How Hotels, Resorts, etc., Can Improve Accessibility Without Spending a Bunch of Money

It’s simple, really. On your website have:

  1. Pictures of your accessible rooms of each type (standard room, suite, etc.,) including the bathroom.
  2. Instead of saying things like Our accessible rooms can accommodate most standard electric and manual wheelchairs, give measurements for things in both inches and centimeters. Measure the width of any doors (including closets) as well as the height of fixtures like sinks or counter tops.
  3. A description of each type of accessible room that covers things like where the main power outlets are in the room, the distance between bed(s) and the nearest wall, and the distance between the TV and foot of the bed.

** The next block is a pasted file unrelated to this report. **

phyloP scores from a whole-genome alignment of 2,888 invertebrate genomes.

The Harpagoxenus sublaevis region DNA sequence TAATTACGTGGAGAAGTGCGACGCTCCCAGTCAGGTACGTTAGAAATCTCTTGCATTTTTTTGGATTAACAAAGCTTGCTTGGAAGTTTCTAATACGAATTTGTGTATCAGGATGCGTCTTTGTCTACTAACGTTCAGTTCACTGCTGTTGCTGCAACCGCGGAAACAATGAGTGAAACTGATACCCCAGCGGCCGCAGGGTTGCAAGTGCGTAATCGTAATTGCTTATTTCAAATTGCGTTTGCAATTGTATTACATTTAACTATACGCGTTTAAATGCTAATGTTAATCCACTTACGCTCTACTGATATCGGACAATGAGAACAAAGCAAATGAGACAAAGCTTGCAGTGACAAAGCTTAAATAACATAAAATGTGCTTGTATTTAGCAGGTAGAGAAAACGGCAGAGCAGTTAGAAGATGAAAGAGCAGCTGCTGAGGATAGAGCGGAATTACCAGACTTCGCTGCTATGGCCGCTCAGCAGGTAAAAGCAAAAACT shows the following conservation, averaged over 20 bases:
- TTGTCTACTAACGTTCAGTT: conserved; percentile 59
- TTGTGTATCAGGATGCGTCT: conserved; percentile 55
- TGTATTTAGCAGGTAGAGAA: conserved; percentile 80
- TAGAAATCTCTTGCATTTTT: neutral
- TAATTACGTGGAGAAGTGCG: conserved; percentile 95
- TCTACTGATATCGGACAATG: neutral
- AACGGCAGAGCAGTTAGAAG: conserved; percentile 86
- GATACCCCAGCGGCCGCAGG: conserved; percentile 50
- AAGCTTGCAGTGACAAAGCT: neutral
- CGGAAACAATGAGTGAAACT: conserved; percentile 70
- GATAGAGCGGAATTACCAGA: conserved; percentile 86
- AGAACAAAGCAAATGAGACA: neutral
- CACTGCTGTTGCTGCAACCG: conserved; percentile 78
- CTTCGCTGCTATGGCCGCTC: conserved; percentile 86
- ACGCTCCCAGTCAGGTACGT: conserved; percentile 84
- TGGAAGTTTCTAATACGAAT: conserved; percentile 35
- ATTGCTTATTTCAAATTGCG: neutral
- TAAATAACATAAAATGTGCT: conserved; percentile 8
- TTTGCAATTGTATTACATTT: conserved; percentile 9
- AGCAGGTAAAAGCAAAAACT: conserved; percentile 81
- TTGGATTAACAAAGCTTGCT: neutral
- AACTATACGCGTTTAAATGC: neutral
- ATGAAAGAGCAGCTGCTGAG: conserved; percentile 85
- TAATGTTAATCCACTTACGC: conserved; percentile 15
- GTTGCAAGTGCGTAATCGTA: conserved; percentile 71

4. Have a separate page on your site called Accessibility (or whatever your site’s copy editor agrees to) where you call out any unique accommodations your establishment might have that would help a customer with an accessibility requirement (e.g., a TTY in every accessible room, roll in showers, special accommodations for service animals, etc.,). Separate the list of accommodations by the type of disability they serve (visual, hearing, etc.,)
  5. Provide an online form specifically for answering questions about accessibility. 

Here’s the truth about accessibility in hotels: If a hotel is accessible enough to remove a stress‐point from my travels, I will always stay at that hotel or chain of hotels. That hotel will have won a customer for life. There’s nothing that brings me more joy than staying at a place that cares about every type of customer that comes through its doors.